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Vin Ordinaire

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  1. Vin Ordinaire

    Buttery Chardonnay

    I would also recommend Hangtime and Murphy-Goode. Both priced around $15. They're reliable values and not too difficult to find. edited for grammar
  2. I just took home a bottle of a really unique liqueur, one which I don't think is readily available in the US. It's called Finnet, a fennel infused liqueur in the style of limoncello. First, a description: weighing in at 30% abv and pouring a pale pea green, Finnet has a flavor that is exactly like raw fennel. In fact, without having a piece of fennel to crunch along side my glass, I can't really discern a difference. It's sweet, but not overwhelmingly so, the sugar offset by the green herbal and anise like flavors of the fennel. I'm really enjoying it's light and refreshing flavor, and I suspect it would be excellent as an served as an aperitif, or a palate cleanser between courses. I think it could make a excellent cocktail, but I can't find any mentions of it online, and nothing readily appears to me. I've been racking my brain to no avail. Does anyone have any suggestions? I'm tempted to try it in place of an anissette in traditional recipes, but the flavor difference is as distinct as fennel is from black licorice. Any ideas would be more than welcome. I did try one recipe, an improvised bastardization of a negroni, combining one part plymouth gin with one part vya dry vermouth and one part Finett, garnished with a lemon twist. It was one of those mystical mixological occasions where quality ingredients combine to create something truly horrid. Salty, stale, and musky at the same time. Just nasty, basically. I can't remember the last time I poured out one of my own creations, so I beg the wisdom of cocktalians everywhere.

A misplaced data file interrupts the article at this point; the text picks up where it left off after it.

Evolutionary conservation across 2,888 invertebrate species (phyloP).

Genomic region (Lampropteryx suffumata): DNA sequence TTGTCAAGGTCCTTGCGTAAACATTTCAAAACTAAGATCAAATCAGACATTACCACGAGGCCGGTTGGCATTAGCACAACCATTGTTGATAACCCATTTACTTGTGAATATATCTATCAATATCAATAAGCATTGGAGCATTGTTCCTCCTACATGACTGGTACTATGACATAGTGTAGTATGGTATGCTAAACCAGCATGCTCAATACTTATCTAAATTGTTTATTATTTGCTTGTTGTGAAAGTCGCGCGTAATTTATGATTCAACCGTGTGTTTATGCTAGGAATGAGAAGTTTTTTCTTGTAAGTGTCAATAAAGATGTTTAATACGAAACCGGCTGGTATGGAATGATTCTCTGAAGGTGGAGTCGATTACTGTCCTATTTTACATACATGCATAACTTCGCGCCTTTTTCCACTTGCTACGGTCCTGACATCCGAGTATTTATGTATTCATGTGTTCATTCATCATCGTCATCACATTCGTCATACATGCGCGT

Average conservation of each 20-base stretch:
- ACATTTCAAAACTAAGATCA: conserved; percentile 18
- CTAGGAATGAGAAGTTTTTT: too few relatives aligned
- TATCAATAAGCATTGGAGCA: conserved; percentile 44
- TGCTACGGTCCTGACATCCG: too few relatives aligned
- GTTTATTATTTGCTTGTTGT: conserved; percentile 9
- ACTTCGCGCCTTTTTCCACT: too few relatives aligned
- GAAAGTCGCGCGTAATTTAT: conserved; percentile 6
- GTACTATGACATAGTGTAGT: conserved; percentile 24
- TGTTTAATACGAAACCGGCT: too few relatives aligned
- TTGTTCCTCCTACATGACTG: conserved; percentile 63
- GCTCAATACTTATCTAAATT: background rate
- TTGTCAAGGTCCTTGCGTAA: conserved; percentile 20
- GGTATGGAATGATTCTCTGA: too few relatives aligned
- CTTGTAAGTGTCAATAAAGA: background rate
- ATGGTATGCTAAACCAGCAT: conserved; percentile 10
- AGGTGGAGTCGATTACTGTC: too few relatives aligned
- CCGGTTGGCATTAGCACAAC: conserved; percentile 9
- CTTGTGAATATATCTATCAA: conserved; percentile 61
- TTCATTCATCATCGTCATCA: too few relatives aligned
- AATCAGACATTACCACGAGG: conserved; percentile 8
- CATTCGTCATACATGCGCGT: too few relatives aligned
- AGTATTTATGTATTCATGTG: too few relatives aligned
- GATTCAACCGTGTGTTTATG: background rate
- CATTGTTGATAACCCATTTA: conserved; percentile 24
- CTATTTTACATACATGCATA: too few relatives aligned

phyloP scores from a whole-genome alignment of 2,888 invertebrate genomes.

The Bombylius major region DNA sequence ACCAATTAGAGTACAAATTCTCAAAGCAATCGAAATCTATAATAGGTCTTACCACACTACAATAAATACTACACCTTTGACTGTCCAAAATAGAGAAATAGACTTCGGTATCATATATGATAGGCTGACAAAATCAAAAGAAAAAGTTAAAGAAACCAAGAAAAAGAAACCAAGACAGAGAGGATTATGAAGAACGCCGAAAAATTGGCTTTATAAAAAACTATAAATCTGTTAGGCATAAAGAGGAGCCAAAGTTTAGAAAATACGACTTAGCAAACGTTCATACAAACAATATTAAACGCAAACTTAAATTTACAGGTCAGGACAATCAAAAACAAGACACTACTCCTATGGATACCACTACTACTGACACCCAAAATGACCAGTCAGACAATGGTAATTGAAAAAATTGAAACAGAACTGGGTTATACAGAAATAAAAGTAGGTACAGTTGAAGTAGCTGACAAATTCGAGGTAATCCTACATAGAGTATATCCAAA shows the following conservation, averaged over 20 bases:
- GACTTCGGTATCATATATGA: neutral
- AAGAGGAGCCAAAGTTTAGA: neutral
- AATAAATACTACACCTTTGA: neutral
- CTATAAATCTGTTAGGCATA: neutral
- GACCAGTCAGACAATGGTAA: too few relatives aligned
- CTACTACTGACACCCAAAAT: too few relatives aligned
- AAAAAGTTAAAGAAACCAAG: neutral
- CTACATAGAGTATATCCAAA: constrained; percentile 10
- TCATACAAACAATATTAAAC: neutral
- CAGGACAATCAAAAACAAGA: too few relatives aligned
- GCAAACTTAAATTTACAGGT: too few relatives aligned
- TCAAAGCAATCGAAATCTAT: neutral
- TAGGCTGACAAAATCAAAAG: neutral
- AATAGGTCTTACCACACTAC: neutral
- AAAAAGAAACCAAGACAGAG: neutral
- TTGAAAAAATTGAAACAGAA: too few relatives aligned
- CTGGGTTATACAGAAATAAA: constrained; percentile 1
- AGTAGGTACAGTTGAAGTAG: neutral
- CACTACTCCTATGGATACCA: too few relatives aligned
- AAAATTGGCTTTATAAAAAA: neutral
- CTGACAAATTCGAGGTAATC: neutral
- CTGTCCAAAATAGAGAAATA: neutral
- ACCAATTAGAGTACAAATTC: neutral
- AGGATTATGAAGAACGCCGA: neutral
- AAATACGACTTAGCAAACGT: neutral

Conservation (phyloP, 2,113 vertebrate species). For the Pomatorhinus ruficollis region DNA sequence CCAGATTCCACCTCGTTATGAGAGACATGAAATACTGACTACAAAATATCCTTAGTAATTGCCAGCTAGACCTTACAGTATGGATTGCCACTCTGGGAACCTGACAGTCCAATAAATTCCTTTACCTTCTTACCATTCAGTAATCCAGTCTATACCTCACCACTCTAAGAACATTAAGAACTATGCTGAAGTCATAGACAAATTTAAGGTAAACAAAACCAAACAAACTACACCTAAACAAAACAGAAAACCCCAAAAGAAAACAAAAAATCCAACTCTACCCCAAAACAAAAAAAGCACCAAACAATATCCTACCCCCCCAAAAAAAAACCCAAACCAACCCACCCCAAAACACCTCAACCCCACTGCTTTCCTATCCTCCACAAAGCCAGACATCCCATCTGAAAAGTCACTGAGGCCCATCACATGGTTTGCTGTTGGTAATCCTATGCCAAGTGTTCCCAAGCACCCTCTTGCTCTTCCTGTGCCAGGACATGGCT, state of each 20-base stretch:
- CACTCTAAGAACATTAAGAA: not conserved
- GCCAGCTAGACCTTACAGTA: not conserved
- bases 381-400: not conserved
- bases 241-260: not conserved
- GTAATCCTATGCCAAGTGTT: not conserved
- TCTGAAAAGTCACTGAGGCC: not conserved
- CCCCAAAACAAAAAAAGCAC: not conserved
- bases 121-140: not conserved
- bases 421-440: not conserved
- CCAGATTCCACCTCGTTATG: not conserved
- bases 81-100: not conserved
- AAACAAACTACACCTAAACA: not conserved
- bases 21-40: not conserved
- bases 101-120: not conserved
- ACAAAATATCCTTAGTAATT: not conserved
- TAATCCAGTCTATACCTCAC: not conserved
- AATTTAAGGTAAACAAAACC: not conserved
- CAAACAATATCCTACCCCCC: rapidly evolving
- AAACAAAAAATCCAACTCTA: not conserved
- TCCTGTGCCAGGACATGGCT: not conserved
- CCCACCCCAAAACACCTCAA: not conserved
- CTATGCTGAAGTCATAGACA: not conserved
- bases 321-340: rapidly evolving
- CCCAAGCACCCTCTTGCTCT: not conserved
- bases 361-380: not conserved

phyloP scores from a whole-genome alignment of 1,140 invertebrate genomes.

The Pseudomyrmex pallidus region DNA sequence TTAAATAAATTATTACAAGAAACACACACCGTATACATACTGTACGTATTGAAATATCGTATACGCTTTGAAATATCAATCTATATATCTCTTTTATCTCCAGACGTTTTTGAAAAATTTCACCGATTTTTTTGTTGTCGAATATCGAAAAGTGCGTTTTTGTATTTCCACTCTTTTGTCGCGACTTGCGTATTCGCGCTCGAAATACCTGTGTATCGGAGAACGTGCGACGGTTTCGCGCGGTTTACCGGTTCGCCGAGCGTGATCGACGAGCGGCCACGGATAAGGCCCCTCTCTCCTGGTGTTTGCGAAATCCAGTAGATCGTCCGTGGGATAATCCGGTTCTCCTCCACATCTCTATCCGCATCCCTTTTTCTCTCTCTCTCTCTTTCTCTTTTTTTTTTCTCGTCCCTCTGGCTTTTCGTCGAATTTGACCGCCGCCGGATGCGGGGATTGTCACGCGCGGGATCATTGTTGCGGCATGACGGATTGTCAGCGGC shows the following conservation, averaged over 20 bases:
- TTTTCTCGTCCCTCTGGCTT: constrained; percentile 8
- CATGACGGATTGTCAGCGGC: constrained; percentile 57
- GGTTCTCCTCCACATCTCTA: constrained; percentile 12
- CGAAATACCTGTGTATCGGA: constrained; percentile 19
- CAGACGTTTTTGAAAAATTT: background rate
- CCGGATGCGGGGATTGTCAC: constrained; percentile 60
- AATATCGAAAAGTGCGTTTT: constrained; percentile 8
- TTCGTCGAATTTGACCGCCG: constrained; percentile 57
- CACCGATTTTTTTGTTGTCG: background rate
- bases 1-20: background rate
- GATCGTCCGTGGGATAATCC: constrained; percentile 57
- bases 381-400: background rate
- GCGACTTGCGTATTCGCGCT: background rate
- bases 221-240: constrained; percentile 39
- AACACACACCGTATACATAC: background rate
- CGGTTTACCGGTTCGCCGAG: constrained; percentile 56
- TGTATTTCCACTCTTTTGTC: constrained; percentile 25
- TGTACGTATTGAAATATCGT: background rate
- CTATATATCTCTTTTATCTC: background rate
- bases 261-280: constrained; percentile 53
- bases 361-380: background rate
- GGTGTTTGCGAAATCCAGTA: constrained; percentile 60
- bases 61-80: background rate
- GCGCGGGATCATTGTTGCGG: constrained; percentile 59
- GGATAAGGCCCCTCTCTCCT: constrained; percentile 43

3. While I doubt this is what you had in mind, Macallan makes a liqueur called Amber, which is a sweetened whiskey flavored with maple and pecan. I found the flavors overpowering, one-dimensional, and much to sweet, but many of my friends who don't appreciate Scotch loved it. And while I'm not a fan of vodka in general, I was very pleasantly surprised by Vermont Gold's subtle but distinct maple edge and gentle sweetness.
  4. I've been enjoying a drink I adapted (read: stole) from a local restaurant. It's a combination of my two favorite Campari preparations: the Negroni and grapefruit supremes in Campari syrup. The drink 1 oz Campari 1 oz Gin (I use Plymouth) 1 oz Sweet Vermouth (Noily Prat Rouge) 2 oz grapefruit juice (ruby red is best) 1/2 oz brown sugar syrup (simple syrup made with dark brown sugar
  5. With the current craze for Pinot Noir, (call it the "Sideways Effect"?) it seems nearly impossible to find decent Pinot Noir from California or Oregon for less than $15 a bottle. All my old favorites have either dramatically increased in price, or the quality has taken a nose dive. So I ask, what if anything are you drinking? edited 'cause I can't proofread
  6. Vin Ordinaire

    Cru Beujolais

    Hello all, I'm new to eG, and thought I'd toss my hat in the ring. Recently, I've really loved Jean Marc Burgaud's single vineyard Morgon Cote du Py. One of the most structured Beaujolais I've come across. It really seems like it could use a little time in bottle to soften and integrate. Also, on the plain ol' Beaujolais level, the Domaine Terres Dorees Beaujolais L'Ancienne Vielle Vignes from J.P. Brun. Really affordable at $10-$12 a bottle And another Duboeuf bottling to keep an eye out for (though I sometimes find his wines sweet and candy-like) is his Domaine des Quatre Vents from Fleurie.
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